My father used our horse manure in hot boxes to start early plants and Veg plus fruit such as strawberries, the well rotted stuff went into the base of the potato drills and we always had the best.
Hope this helps.
That's great Frank. All the horses near us use straw/hay, I see it being delivered. I want some to use for my potatoes next year and also to dig into my veg patch for the root veg next year, it's too late for this year now but am starting to be even better prepared for next year
Then just pile it in a corner out of sight throw a cover over it and leave it until needed, the worms will have a field day and the heat from its own rotting down make it all the better.
Ah right, so no need for a bin, although I may need one because ****disgusting alert - non dog lovers don't read!!*** my beagles like to eat horse poo (urghhhhh!!!!) Although, only when fresh!!! Apparently there is something in it that 'tastes nice'!!!!
Which is why we don't have a dog!!
Just one thing to check OL, make sure that the pasture land the horses are grazed on has'nt been sprayed with herbicide, my brother got a load a couple of years back and he was'nt aware that the pasture had been treated. It killed a lot of his plants, all of his sweet peas.Apparently some herbicides will pass through the horses digestive system and still be active in the manure.
Most supplies are fine, just check first.
If it was me I would just leave the manure in a pile rather than put it in a bin.
I have some old paving stones we aren't using that are piled up 'just in case' so I might make a mini wall in a corner with them, fill it with manure and cover with plastic held down with more paving slabs, that should work
I will ask about the pasture, thanks Scroggin. The people down the lane don't use anything as they aren't farmers, just keep the horses in the field and my next door neighbour owns one of the fields so I am going to ask him first
it has to well rotted before putting on plants.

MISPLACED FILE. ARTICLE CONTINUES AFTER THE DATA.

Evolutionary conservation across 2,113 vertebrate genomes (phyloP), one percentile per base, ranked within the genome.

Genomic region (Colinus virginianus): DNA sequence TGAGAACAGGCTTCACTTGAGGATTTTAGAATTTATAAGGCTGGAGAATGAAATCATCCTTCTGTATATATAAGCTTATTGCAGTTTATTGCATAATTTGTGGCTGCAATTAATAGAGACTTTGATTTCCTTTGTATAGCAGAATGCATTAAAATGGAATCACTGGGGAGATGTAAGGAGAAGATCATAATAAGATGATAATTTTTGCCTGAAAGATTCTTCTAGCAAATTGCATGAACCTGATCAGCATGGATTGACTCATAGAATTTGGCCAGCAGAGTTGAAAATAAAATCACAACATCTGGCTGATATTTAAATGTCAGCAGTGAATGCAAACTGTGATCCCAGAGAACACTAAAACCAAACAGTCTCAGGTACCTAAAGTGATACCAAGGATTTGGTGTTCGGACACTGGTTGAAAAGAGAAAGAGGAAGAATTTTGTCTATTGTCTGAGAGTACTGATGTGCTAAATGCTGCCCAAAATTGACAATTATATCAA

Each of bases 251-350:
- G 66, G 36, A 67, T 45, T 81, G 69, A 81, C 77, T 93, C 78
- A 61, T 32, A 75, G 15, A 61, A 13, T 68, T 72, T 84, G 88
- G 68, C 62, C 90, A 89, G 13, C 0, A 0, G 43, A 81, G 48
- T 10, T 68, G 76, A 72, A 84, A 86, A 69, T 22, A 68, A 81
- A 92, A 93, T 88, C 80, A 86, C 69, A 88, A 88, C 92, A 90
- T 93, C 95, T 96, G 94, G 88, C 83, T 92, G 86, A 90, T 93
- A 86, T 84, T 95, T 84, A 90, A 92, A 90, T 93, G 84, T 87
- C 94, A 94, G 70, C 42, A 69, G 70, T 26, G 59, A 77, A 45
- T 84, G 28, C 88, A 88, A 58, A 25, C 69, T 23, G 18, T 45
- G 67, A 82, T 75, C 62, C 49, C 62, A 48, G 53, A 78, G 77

Do check about the herbicide; there is a wild plant that is poisonous for horse; I think it is Ragwort, some owners hand weed their fields, some use chemicals.
I keep my (single estate) horse manure in black rubble sacks with clothes pegs on top and so far my Jack Russell (who also is partial to horse manure) has not shown any interest in them.
I too put it fresh around the roses, not touching the stems and use a shovel in the compost bin every time it is turned; really speeds things up in the bin.
This one for Frank - because I can't send a pm - glad to see you back! All the best. Ma.
I worked with horses for a very long time and I have plenty of free supplies! There's not much I don't know about horse ****
Just contain it as best you can OL. Frank's right - if you've got a corner somewhere and something to cover it with, that'll do fine. If you have a bin - use that, but like any rotting material, it needs some air and some moisture. Turn it every now and again if you can. The advice already given is all correct. Shavings are more widely used now for bedding and it can take a bit longer to rot down than straw, but I put a load on my new beds last August/September and covered them. It's all broken down now. I used some in the compost bin - no shavings there at all. It's brilliant stuff so it's worth making a bit of room for it somewhere.
Hello Hypercharleyfarley, I had no problem with the personal message when contacted to ask if I was still on the planet, we exchanged a couple of messages no bother, now there is a problem???
I was not back really just ducking in and out, the best laid plans so they say I read some of the queries and got drawn in, it may or may not last.
Frank, quite a few people are having problems with PM at the moment, it has been reported and Daniel has put a post on. It's only started in the last few days after you returned
Thanks for the advice everyone, I will let you know if I can get any, I'm sure I will be able to.
Artjak, your post made me smile, at least I'm not alone